During World War 2
In the fall of 1941, a committee of the Kiwanis Club of Barrie submitted an application to the Air Cadet League of Canada to form an air cadet squadron in the city. Approval was granted on 21 February 1942 as 102 (Barrie Kiwanis) Squadron to train “20 to 50 boys of the prescribed age… who are considered to be of suitable physique… with the written consent of their parents or guardians”. The squadron received its charter in April 1942 and began recruiting shortly after.
The first commanding officer was Flight Lieutenant George Fricke whose staff consisted of Flying Officer Paul Fisher (Squadron Adjutant), F/O Leighton Clarke (Flight Commander and Instructor), and WO1 Jack Johnson (Equipment Officer and Clerk) The orderly room was located at the Barrie Armoury and the training was conducted at the nearby Barrie Collegiate Institute (now Barrie Central Collegiate) where the cadets were recruited from the school’s “Corps of Cadets”.
Following the war many air cadet squadrons were disbanded as the organization moved to “civilianize” itself. 102 Squadron was one of the victims of this re-organization. In March 1948 the Squadron was stood down only to be reactivated on 25 October 1948 as 102 (Junior Chamber of Commerce) Squadron under Flight Lieutenant Maurice Badgley, MBE. The “new” 102 Squadron was comprised mostly of the staff and cadets of the “old” 102 Squadron. Despite having been stood down, 102 Sqn has never missed a training year since its formation in 1942.
In June 1952 the Squadron changed sponsors to become 102 (Moose) Squadron sponsored by the Barrie lodge of The Loyal Order of the Moose. The current sponsor, 441 “Huronia” Wing Royal Canadian Air Force Association took over in 1958.
Following the unification of the Canadian Forces in the late 1960s, 102 Squadron’s fortunes dwindled until the squadron strength dropped to 40 cadets in the early 1970s, the lowest number since 1943. In 1975 a devastating fire destroyed the building housing its sponsor and with it went many of the Squadron’s records and memorabilia. Though some of it was recovered, much of the information available is held on file in Ottawa along with some photos and memorabilia since donated by ex-cadets and parents.
On 31 May 1985 102 Squadron was busily preparing for its Annual Inspection when, shortly before 4:50pm, a tornado swept through Barrie destroying much of the southern part of the city. Instead of going home, the cadets tore down its displays and, at the request of local authorities, converted the Armoury into an overflow area for the nearby Royal Victoria Hospital. Cadets were tasked to work with the local militia unit, the regular force and the local police in a variety of tasks. These tasks included directing traffic, search and rescue and security patrols in the stricken areas. The Squadron’s role in coming to the aid of those in trouble earned it a Commander Central Region Commendation.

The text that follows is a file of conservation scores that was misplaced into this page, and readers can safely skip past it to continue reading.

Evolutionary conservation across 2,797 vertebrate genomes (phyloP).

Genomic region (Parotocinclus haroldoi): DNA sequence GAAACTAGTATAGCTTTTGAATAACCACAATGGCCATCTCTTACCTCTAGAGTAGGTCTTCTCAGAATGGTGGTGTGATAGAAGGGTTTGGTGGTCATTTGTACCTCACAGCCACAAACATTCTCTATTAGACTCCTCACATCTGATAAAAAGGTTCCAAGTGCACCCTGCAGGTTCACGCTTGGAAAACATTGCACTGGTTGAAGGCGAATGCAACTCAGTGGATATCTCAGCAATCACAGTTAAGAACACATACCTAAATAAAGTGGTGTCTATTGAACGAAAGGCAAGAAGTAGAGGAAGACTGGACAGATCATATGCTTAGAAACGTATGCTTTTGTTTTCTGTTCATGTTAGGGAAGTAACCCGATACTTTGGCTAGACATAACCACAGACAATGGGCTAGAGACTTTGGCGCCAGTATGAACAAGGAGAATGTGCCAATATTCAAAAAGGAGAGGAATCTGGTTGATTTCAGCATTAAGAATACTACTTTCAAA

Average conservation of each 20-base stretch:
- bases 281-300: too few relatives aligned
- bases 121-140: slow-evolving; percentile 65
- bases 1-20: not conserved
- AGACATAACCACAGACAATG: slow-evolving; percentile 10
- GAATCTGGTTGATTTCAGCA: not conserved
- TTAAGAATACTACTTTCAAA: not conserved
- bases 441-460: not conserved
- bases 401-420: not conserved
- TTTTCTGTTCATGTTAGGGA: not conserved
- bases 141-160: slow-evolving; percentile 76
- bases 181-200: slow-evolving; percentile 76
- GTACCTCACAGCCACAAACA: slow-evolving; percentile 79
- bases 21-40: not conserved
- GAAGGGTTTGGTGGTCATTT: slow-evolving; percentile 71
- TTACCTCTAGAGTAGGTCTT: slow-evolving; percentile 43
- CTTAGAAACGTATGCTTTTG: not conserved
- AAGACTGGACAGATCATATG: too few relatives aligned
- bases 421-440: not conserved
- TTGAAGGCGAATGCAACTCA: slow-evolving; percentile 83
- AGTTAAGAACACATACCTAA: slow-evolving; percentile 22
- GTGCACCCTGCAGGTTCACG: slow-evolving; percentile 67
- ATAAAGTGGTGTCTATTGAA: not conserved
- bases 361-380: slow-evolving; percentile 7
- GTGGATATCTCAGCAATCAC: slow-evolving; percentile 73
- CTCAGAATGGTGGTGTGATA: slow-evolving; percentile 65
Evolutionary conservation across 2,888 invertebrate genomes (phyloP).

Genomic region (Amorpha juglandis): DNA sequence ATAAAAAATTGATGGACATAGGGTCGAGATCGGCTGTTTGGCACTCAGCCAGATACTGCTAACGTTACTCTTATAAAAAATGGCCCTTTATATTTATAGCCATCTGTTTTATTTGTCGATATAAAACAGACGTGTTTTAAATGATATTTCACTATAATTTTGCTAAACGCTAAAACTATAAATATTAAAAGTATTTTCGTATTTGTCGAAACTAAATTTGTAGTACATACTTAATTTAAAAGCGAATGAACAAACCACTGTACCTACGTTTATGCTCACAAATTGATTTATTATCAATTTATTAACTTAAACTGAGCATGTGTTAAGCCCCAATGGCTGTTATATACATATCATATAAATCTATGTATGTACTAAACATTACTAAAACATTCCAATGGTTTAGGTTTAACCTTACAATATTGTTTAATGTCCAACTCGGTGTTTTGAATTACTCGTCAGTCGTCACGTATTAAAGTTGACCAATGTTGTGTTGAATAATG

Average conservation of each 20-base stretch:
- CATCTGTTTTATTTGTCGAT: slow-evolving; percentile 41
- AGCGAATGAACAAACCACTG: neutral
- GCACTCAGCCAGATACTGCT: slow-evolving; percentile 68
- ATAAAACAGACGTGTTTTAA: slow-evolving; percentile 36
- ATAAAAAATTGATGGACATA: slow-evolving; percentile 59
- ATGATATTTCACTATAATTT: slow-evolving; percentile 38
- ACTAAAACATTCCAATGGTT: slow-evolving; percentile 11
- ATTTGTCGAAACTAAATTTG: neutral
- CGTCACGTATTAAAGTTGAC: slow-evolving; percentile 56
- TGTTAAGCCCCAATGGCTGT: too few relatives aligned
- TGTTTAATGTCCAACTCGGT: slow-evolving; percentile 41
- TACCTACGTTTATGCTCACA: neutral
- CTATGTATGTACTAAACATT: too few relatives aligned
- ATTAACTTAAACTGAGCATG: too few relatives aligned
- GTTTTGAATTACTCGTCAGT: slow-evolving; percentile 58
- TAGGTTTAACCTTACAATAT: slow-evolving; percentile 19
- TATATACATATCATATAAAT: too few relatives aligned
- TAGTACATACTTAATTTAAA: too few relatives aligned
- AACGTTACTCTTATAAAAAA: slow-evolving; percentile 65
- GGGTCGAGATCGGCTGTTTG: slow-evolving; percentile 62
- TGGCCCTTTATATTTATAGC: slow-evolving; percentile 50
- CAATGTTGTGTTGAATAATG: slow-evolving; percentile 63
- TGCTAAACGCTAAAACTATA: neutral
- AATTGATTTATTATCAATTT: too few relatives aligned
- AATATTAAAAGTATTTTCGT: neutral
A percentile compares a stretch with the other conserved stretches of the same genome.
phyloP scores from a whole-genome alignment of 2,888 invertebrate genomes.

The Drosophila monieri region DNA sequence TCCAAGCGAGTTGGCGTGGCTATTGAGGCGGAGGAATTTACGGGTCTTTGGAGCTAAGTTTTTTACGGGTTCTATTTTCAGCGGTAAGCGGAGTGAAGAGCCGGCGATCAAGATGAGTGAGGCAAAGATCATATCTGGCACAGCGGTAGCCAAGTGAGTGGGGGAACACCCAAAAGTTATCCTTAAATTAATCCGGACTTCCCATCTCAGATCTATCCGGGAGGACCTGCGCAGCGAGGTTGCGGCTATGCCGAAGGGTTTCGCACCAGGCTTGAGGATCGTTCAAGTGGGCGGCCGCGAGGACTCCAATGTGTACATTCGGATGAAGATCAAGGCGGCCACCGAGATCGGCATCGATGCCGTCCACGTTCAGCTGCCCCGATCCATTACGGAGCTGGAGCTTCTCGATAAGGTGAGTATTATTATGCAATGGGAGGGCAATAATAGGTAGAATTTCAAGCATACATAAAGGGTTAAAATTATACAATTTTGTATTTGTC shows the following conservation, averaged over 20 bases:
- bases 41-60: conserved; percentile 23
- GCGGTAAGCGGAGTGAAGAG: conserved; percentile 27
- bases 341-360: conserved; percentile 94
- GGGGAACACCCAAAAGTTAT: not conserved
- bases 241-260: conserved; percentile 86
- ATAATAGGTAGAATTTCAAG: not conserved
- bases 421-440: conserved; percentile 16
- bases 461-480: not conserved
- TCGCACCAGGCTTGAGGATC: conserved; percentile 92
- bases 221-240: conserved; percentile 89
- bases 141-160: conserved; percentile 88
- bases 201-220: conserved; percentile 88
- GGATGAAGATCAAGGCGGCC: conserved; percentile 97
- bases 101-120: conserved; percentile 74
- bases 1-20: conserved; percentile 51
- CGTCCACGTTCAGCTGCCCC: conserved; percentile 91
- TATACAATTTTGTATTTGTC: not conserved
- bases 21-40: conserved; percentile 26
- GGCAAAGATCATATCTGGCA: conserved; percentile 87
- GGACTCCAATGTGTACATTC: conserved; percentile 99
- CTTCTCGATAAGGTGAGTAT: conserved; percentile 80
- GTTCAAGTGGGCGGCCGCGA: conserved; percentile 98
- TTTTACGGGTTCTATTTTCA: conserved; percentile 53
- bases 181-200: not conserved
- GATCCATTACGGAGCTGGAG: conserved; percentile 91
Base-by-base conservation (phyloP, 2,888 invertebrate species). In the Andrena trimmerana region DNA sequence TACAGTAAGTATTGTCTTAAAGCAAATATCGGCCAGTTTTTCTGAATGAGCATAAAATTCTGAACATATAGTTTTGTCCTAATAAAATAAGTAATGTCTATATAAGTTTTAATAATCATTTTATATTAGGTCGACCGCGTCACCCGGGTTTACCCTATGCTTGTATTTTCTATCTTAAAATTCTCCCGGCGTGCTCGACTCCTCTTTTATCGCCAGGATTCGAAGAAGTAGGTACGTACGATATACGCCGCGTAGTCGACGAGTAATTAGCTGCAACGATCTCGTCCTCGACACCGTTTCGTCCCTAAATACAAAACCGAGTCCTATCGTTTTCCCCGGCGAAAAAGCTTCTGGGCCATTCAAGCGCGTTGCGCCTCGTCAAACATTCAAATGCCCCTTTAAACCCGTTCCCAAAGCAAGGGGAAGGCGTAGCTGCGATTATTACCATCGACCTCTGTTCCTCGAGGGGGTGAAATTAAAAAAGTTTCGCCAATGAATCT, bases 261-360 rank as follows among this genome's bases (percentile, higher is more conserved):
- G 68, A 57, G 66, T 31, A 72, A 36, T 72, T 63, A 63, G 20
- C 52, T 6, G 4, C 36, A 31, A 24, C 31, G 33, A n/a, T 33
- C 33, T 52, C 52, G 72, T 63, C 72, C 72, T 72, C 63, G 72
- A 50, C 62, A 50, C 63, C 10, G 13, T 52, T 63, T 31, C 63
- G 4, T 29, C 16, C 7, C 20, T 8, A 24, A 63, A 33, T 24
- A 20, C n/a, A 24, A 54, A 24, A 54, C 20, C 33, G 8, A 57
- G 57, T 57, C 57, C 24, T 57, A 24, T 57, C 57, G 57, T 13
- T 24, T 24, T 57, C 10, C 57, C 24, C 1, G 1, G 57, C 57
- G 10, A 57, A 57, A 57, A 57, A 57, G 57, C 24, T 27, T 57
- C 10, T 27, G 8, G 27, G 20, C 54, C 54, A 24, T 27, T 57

In February 1997 the Squadron was officially re-designated 102 (Barrie Silver Fox) Squadron in recognition of its almost forty-year affiliation with its sponsor, RCAF 441 Wing Air Force Association of Canada.
In 2002, in recognition of 60 years of service to the community, 102 Squadron was granted the Freedom of the City of Barrie. In addition, 441 (Silver Fox) Tactical Fighter Squadron become the affiliated unit. This affiliation lasted until 441 Squadron was amalgamated with 416 Squadron to form 409 (Nighthawk) Tactical Fighter Squadron in July 2006.
Despite its long history, 102 Squadron had never adopted a squadron badge. In 1996, it was decided to apply for a name change for the squadron and a proposed squadron badge was also submitted to the Air Cadet League of Canada for approval . The new badge was designed by Captain J-P Johnson and final approval was given by the League in May of 1997.
Within a standard Royal Canadian Air Cadet squadron badge frame, the badge is described as:
“Argent three bars gemel wavy Azure, over all, a silver fox’s mask.”
The silver fox’s mask is the emblem of RCAF 441 Wing, the squadron’s sponsor; and 441 (Silver Fox) Tactical Fighter Squadron. The three sets of blue wavy lines (bars gemel wavy azure) are a representation of the waters of Kempenfelt Bay and Lake Simcoe that is also found on the coat of arms of the Corporation of the City of Barrie.
While the proposed squadron badge was being prepared for submission, discussion turned to the adoption of a squadron motto. It was decided that the motto of our sponsoring body, and it’s namesake air force squadron – namely “Stalk and Kill” – was not an appropriate motto to be adopted by an air cadet squadron. After some research, it was discovered that there was a 102 (Ceylon) Squadron which was part of the Royal Air Force during World War One and Two. That 102 Squadron had adopted the latin motto “Tentate et Perficite” which translates as “To Attempt and Achieve”. This was deemed to be an excellent fit for the air cadet programme and was adopted concurrent with the name change in 1997.
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